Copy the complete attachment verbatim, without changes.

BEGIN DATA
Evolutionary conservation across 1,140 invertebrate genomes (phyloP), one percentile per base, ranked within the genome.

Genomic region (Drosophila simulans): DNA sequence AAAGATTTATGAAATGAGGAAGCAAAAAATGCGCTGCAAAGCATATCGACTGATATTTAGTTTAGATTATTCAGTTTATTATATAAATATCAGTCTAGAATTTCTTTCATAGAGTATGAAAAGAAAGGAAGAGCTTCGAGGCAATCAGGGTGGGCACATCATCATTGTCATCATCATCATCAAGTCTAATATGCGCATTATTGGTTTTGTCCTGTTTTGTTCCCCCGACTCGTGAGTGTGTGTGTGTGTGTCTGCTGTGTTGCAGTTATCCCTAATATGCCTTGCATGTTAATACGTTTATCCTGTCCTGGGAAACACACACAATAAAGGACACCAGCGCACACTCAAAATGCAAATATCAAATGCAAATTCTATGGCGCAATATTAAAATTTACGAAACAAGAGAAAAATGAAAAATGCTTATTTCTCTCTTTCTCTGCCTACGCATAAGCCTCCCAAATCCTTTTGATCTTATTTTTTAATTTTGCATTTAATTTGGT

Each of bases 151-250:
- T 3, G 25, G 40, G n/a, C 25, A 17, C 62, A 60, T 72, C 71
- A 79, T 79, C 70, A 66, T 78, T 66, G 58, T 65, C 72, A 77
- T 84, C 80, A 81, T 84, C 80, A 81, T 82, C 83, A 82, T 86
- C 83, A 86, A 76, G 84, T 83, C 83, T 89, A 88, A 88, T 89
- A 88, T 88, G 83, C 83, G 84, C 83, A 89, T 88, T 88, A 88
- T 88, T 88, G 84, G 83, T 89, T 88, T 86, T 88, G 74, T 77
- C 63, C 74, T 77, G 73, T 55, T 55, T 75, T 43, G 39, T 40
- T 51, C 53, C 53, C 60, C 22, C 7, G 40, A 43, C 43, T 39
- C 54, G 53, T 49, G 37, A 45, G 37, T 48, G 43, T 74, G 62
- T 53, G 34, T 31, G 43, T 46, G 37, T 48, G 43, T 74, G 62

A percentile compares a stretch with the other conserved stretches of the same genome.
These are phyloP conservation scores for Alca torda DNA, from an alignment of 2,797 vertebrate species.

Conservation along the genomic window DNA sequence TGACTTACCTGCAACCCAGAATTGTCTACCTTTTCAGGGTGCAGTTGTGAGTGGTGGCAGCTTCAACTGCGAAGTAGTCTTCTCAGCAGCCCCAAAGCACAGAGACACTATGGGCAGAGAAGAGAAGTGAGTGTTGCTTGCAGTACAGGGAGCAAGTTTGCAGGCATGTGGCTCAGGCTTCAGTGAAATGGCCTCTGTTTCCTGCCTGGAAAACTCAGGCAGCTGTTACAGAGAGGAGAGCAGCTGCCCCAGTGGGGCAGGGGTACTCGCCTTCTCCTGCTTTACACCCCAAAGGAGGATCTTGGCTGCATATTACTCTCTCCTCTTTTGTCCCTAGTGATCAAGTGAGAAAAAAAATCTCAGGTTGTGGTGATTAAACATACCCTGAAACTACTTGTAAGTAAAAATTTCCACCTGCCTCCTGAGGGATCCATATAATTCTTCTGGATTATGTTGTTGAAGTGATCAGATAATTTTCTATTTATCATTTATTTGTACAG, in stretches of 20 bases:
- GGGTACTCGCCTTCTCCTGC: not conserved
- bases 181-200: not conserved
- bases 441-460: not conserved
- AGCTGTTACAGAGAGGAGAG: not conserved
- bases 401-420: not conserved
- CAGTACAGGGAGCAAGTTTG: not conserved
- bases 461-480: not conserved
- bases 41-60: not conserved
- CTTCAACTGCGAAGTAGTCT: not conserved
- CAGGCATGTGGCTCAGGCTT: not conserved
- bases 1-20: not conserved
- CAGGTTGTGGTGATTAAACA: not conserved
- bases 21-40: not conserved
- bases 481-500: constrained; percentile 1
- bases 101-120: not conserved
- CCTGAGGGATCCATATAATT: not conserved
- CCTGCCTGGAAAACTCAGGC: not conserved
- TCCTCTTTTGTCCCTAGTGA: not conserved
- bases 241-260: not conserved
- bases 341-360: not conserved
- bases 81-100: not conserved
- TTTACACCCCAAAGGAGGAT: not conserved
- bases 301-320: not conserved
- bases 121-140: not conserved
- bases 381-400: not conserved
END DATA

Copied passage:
Evolutionary conservation across 1,140 invertebrate genomes (phyloP), one percentile per base, ranked within the genome.

Genomic region (Drosophila simulans): DNA sequence AAAGATTTATGAAATGAGGAAGCAAAAAATGCGCTGCAAAGCATATCGACTGATATTTAGTTTAGATTATTCAGTTTATTATATAAATATCAGTCTAGAATTTCTTTCATAGAGTATGAAAAGAAAGGAAGAGCTTCGAGGCAATCAGGGTGGGCACATCATCATTGTCATCATCATCATCAAGTCTAATATGCGCATTATTGGTTTTGTCCTGTTTTGTTCCCCCGACTCGTGAGTGTGTGTGTGTGTGTCTGCTGTGTTGCAGTTATCCCTAATATGCCTTGCATGTTAATACGTTTATCCTGTCCTGGGAAACACACACAATAAAGGACACCAGCGCACACTCAAAATGCAAATATCAAATGCAAATTCTATGGCGCAATATTAAAATTTACGAAACAAGAGAAAAATGAAAAATGCTTATTTCTCTCTTTCTCTGCCTACGCATAAGCCTCCCAAATCCTTTTGATCTTATTTTTTAATTTTGCATTTAATTTGGT

Each of bases 151-250:
- T 3, G 25, G 40, G n/a, C 25, A 17, C 62, A 60, T 72, C 71
- A 79, T 79, C 70, A 66, T 78, T 66, G 58, T 65, C 72, A 77
- T 84, C 80, A 81, T 84, C 80, A 81, T 82, C 83, A 82, T 86
- C 83, A 86, A 76, G 84, T 83, C 83, T 89, A 88, A 88, T 89
- A 88, T 88, G 83, C 83, G 84, C 83, A 89, T 88, T 88, A 88
- T 88, T 88, G 84, G 83, T 89, T 88, T 86, T 88, G 74, T 77
- C 63, C 74, T 77, G 73, T 55, T 55, T 75, T 43, G 39, T 40
- T 51, C 53, C 53, C 60, C 22, C 7, G 40, A 43, C 43, T 39
- C 54, G 53, T 49, G 37, A 45, G 37, T 48, G 43, T 74, G 62
- T 53, G 34, T 31, G 43, T 46, G 37, T 48, G 43, T 74, G 62

A percentile compares a stretch with the other conserved stretches of the same genome.
These are phyloP conservation scores for Alca torda DNA, from an alignment of 2,797 vertebrate species.

Conservation along the genomic window DNA sequence TGACTTACCTGCAACCCAGAATTGTCTACCTTTTCAGGGTGCAGTTGTGAGTGGTGGCAGCTTCAACTGCGAAGTAGTCTTCTCAGCAGCCCCAAAGCACAGAGACACTATGGGCAGAGAAGAGAAGTGAGTGTTGCTTGCAGTACAGGGAGCAAGTTTGCAGGCATGTGGCTCAGGCTTCAGTGAAATGGCCTCTGTTTCCTGCCTGGAAAACTCAGGCAGCTGTTACAGAGAGGAGAGCAGCTGCCCCAGTGGGGCAGGGGTACTCGCCTTCTCCTGCTTTACACCCCAAAGGAGGATCTTGGCTGCATATTACTCTCTCCTCTTTTGTCCCTAGTGATCAAGTGAGAAAAAAAATCTCAGGTTGTGGTGATTAAACATACCCTGAAACTACTTGTAAGTAAAAATTTCCACCTGCCTCCTGAGGGATCCATATAATTCTTCTGGATTATGTTGTTGAAGTGATCAGATAATTTTCTATTTATCATTTATTTGTACAG, in stretches of 20 bases:
- GGGTACTCGCCTTCTCCTGC: not conserved
- bases 181-200: not conserved
- bases 441-460: not conserved
- AGCTGTTACAGAGAGGAGAG: not conserved
- bases 401-420: not conserved
- CAGTACAGGGAGCAAGTTTG: not conserved
- bases 461-480: not conserved
- bases 41-60: not conserved
- CTTCAACTGCGAAGTAGTCT: not conserved
- CAGGCATGTGGCTCAGGCTT: not conserved
- bases 1-20: not conserved
- CAGGTTGTGGTGATTAAACA: not conserved
- bases 21-40: not conserved
- bases 481-500: constrained; percentile 1
- bases 101-120: not conserved
- CCTGAGGGATCCATATAATT: not conserved
- CCTGCCTGGAAAACTCAGGC: not conserved
- TCCTCTTTTGTCCCTAGTGA: not conserved
- bases 241-260: not conserved
- bases 341-360: not conserved
- bases 81-100: not conserved
- TTTACACCCCAAAGGAGGAT: not conserved
- bases 301-320: not conserved
- bases 121-140: not conserved
- bases 381-400: not conserved